Lorene Andris, Mother
First Airplane, Automobile, Radio,
Electric Appliances, Life Then
by Lorene Andris
When I saw my first airplane was in the latter part of 1918, November
after Armistice Day. Scotty, a war ace, brought his plane home to Marietta,
and he flew low over our house and landed in the field across from our
house, with the tail up in the air. He nose-dived it. Our chickens had
never seen an airplane. They all ran into the chicken house. My dad ran
over into the field to see if Scotty was alright and came back and said
"Oh, he's drunk. You can't hurt a drunk." The plane was crashed.
It was a bi-plane.
1918. Old Durward Hoag's dad, Reno, had the first automobile that I ever
Also, "when I was 12 years old, Uncle Ed [Just a cousin once removed,
her great aunt Mag's boy] wrote us a letter and told us that he had build
himself a radio and to come out next Sunday. Also wrote Uncle Jake and
Aunt Mary and said they should also come out and bring us with them. He
lived out on Rt. 26 at a little village called Sitka. He turned on his
battery operated radio and the first thing that he got was a preacher
that was talking. I got excited and thought it was God talking. He took
me out in the yard and showed me the tower and antenna and explained to
me about sound waves and how that vioce could come into that [radio].
Still, in my childish mind I thought it was God for a long time. [This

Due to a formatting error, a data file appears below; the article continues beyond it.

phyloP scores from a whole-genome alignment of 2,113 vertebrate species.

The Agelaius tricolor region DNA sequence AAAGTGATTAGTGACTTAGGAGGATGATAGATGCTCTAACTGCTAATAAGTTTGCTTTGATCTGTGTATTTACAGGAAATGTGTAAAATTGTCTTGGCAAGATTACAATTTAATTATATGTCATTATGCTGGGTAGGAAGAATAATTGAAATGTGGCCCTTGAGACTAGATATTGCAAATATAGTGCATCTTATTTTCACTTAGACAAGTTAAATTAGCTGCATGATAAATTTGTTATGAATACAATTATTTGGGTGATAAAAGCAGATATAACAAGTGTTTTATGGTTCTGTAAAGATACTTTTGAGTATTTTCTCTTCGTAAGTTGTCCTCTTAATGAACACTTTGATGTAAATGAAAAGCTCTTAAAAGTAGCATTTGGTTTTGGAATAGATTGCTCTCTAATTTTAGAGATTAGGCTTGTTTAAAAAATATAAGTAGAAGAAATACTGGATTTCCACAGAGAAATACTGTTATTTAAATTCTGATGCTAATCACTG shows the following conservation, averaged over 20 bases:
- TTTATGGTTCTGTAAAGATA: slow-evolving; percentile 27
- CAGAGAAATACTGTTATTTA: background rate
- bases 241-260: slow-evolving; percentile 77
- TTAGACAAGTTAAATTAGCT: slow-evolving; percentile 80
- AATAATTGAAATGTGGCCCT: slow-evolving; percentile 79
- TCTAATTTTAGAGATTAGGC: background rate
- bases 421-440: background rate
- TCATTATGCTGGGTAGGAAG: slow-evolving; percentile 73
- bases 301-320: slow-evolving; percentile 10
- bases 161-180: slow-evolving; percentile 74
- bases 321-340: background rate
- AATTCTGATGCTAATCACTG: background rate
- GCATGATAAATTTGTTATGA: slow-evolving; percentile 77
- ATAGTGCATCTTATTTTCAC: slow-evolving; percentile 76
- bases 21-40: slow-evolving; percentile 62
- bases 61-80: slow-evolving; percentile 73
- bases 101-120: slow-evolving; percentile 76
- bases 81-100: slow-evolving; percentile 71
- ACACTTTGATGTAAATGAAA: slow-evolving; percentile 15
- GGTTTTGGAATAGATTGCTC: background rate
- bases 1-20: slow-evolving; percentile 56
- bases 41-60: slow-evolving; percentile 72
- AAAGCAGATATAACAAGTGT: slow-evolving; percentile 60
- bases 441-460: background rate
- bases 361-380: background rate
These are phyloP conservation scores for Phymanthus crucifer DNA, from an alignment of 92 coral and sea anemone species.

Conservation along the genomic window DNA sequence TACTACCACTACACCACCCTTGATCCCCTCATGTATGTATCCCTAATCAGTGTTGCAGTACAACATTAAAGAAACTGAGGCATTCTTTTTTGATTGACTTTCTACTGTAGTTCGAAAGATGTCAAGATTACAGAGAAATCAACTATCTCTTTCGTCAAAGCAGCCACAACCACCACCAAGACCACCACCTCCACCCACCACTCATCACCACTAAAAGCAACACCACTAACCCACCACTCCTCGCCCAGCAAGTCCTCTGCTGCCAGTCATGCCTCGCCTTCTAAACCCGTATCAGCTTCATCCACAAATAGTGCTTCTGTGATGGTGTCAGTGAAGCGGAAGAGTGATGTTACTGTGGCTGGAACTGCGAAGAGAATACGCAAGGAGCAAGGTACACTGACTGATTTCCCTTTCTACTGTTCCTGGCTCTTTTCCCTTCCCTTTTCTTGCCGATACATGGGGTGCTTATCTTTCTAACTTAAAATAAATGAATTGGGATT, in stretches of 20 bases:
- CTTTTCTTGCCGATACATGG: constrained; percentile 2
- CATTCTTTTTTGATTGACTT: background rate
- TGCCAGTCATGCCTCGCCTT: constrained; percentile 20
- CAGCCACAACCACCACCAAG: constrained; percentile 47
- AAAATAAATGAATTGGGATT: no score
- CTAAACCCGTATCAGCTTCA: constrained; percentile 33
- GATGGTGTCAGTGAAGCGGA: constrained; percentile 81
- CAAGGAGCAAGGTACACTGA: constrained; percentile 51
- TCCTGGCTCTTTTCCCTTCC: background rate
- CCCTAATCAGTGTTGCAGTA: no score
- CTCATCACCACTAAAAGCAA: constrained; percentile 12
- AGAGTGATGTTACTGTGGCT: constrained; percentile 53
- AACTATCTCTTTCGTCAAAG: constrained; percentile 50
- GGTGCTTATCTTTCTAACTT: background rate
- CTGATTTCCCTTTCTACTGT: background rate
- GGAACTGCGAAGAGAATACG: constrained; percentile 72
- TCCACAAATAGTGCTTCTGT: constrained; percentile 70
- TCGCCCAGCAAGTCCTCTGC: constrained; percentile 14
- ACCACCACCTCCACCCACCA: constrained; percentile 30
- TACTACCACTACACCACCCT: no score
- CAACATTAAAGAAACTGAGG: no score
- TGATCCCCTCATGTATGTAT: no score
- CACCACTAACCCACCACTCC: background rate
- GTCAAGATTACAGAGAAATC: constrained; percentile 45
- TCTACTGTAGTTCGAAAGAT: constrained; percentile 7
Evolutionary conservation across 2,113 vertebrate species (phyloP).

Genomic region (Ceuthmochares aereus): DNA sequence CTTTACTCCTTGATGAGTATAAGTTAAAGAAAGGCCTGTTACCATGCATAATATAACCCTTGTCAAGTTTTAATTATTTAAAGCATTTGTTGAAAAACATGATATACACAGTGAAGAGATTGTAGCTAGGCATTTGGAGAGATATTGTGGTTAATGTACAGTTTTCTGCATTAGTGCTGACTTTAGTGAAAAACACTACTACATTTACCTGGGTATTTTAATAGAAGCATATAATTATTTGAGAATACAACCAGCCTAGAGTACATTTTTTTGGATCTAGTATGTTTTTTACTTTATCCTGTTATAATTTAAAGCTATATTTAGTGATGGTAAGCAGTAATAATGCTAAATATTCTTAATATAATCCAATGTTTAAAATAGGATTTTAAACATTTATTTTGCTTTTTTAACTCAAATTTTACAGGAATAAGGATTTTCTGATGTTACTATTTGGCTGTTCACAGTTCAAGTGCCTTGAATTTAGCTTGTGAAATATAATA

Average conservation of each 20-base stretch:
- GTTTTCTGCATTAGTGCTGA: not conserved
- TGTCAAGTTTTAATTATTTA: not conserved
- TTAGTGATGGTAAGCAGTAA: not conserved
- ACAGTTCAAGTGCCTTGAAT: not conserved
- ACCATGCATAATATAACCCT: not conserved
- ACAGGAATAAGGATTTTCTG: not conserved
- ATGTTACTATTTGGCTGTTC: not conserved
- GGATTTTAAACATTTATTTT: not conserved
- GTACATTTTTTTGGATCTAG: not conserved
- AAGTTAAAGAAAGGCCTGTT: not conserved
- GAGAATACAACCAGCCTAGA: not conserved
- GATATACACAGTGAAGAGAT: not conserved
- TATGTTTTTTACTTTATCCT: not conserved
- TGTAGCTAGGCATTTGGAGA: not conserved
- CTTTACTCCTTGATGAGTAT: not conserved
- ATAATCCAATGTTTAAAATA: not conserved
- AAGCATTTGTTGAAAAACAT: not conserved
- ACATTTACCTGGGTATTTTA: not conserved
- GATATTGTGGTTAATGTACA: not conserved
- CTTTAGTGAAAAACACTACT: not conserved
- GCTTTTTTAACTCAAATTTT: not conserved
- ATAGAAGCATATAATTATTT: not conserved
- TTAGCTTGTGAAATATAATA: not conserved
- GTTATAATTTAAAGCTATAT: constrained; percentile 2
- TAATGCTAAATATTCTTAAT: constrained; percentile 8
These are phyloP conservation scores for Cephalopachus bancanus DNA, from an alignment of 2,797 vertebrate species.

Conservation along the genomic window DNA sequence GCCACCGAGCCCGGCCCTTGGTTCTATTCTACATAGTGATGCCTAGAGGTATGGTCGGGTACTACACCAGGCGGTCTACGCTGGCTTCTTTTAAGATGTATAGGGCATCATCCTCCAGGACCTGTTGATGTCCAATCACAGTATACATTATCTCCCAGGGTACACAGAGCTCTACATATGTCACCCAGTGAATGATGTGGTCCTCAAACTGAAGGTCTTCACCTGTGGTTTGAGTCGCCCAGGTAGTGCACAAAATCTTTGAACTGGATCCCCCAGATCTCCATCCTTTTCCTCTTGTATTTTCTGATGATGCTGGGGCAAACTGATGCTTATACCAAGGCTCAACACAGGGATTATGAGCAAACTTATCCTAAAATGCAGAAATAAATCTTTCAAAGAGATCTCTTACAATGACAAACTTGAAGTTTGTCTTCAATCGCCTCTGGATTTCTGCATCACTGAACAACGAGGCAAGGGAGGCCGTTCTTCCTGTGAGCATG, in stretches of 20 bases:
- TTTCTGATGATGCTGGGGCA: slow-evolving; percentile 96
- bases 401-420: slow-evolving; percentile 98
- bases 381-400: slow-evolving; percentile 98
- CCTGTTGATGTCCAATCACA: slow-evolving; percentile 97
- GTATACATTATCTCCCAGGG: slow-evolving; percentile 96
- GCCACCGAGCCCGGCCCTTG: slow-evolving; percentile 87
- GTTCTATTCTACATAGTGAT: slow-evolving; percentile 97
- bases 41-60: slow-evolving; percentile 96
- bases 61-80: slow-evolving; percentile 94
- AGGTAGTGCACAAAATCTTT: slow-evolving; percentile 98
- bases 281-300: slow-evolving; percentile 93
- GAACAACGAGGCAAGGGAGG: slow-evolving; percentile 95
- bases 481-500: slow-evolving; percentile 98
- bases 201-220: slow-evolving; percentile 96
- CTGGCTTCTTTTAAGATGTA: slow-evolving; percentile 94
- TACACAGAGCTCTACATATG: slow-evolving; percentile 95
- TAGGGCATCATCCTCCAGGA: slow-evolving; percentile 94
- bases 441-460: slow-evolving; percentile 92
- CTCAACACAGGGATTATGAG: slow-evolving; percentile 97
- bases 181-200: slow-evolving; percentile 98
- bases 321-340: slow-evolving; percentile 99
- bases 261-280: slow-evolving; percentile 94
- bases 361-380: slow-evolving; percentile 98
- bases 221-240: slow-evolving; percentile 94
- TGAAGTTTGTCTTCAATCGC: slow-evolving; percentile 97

was] summer,1925. We never owned a radio until 1934. "
We never owned an electric iron until 1930. We always had outside toilets
until dad died. We moved into a flat on 4th street. Cold water in the
sink and a pull-chain toilet. I just about wore out the toilet the first
day we moved in.
No electric lights until 1925. Always had oil lamps or gas lamps.
First electric toaster about 1937. Always had a little tin contraption
that set on the stove.
We never had a refrigerator until 1937; had an icebox. The ice man drove
a team of horses and delivered the ice. Jim Flowers, Vera Ulmer's grandpa
was the iceman. He always threw me a little piece of ice for free. A drip
pan caught the drippings [from the melting ice].
We had a rugged life.
Grandma always swept the wooden floor with lye water; made it shiny and
smooth. Grandma Noe made her living in West Virginia weaving rugs and
being a midwife. She had made a 9 x 12 rug woven in strips of rags and
sown together. That was our only rug. It was inn our front room, sitting
room. We couldn't afford screens. Grandma would go to the rummage sale
and buy old lace curtains and tack them on the windows so we wouldn't
have flies on a hot summer day. Never had an electric fan until 1935.